Tags: Safety at Sea
It was my experience in the surface warfare world that there was a tendency for watch officers to “burn the candle at both ends” – usually a result of demands placed on them by work load, drills and the like. In fact, there has been a sort of perverse pride in long hours with little or no sleep.
In the aviation community, there is a certain amount of mandated “crew rest” after flying and before being eligible to fly again: OPNAVINST 3710.7T states :
220.127.116.11.1 Flight Crew and Flight Support Personnel. Commanders should make available eight hours for sleep during every 24-hour period. Schedules will be made with due consideration for watch standing, collateral duties, training, and off-duty activities.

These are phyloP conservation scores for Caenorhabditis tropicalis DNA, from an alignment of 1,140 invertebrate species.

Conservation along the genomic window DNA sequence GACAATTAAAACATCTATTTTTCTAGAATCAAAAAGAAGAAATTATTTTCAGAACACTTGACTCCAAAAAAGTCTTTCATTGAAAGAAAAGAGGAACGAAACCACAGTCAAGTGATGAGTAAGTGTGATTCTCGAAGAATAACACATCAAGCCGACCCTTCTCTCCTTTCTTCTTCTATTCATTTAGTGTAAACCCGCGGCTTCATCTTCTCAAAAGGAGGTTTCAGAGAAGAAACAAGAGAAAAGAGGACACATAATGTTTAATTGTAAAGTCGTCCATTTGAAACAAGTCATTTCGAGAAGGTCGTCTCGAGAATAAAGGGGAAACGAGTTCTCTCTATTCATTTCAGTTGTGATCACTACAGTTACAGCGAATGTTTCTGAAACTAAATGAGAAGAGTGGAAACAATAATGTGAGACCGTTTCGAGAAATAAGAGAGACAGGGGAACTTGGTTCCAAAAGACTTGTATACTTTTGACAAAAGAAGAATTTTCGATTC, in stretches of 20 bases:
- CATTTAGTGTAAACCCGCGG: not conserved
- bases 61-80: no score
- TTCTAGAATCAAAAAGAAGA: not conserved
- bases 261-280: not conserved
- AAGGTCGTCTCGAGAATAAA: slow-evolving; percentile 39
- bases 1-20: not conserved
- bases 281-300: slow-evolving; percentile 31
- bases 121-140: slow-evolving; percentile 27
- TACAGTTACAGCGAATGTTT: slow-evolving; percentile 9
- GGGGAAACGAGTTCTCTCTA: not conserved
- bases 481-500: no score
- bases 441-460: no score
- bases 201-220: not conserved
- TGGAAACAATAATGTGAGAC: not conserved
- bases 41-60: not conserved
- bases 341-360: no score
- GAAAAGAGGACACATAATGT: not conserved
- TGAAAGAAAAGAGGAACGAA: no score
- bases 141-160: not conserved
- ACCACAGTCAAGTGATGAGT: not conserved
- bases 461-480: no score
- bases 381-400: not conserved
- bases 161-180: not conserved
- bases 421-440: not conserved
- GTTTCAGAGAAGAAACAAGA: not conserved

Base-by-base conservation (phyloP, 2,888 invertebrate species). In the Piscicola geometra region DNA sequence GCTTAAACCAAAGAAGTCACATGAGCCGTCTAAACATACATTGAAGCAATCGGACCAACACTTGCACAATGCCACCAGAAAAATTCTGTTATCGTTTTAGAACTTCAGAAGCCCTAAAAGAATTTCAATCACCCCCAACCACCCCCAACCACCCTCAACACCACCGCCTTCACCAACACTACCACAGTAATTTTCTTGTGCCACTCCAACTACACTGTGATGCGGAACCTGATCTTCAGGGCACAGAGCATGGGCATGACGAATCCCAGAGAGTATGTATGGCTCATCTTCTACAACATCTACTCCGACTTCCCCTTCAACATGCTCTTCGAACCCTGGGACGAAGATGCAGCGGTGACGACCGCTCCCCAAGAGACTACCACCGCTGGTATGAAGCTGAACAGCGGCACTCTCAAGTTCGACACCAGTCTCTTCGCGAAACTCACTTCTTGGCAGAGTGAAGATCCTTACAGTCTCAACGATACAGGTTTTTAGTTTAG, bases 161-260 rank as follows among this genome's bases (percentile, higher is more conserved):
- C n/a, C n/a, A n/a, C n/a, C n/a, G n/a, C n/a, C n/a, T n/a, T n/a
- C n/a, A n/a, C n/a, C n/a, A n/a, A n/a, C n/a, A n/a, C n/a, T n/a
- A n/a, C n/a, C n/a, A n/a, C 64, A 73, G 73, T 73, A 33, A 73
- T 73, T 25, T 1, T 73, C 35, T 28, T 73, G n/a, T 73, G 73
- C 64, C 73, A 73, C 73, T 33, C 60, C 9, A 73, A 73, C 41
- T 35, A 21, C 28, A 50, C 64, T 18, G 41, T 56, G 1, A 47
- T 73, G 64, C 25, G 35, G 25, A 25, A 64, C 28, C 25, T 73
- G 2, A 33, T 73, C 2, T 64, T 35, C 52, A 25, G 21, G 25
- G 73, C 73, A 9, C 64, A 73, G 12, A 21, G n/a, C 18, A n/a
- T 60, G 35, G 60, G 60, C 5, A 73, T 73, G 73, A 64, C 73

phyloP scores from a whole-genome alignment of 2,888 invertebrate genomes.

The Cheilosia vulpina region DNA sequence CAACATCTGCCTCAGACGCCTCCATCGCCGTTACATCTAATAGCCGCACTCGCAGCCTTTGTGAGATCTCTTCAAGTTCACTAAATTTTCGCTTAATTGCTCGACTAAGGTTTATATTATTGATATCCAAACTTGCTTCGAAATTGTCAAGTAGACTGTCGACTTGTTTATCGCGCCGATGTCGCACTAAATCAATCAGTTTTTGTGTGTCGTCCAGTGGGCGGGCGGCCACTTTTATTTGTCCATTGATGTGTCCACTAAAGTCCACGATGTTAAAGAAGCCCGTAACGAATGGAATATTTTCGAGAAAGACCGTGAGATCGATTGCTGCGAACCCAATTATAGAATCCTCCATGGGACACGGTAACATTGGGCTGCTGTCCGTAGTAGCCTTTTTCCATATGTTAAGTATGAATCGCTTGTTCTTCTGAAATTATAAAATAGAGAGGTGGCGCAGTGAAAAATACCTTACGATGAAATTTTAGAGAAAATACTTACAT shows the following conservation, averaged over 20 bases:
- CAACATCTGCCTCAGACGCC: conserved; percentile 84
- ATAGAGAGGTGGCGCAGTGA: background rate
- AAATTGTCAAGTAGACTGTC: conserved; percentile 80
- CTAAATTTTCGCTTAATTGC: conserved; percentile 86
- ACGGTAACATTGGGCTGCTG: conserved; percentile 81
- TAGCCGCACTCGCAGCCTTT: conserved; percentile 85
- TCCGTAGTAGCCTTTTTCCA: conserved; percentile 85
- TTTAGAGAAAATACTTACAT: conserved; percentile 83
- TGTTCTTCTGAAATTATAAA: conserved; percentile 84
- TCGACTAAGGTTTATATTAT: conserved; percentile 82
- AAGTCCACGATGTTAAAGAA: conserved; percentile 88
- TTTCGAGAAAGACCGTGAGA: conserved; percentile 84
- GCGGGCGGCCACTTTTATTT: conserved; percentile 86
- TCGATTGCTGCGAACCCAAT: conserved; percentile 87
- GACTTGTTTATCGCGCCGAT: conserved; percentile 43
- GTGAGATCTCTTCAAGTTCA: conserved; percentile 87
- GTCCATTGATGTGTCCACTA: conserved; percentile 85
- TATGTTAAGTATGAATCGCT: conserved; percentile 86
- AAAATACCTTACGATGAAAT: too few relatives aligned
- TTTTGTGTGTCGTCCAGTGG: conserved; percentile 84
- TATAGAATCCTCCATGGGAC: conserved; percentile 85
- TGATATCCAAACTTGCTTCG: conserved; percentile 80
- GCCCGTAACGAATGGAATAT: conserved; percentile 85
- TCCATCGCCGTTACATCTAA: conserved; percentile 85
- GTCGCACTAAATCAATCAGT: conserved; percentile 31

18.104.22.168.2 Flight Crew. Ground time between flight operations should be sufficient to allow flight crew to eat and obtain at least 8 hours of uninterrupted rest. Flight crew should not be scheduled for continuous alert and/or flight duty (required awake) in excess of 18 hours. If it becomes necessary to exceed the 18-hour rule, 15 hours of continuous off-duty time shall be provided.
Now, here’s the question should similar rest requirements be put in place for shipboard watch standers, especially those on the bridge?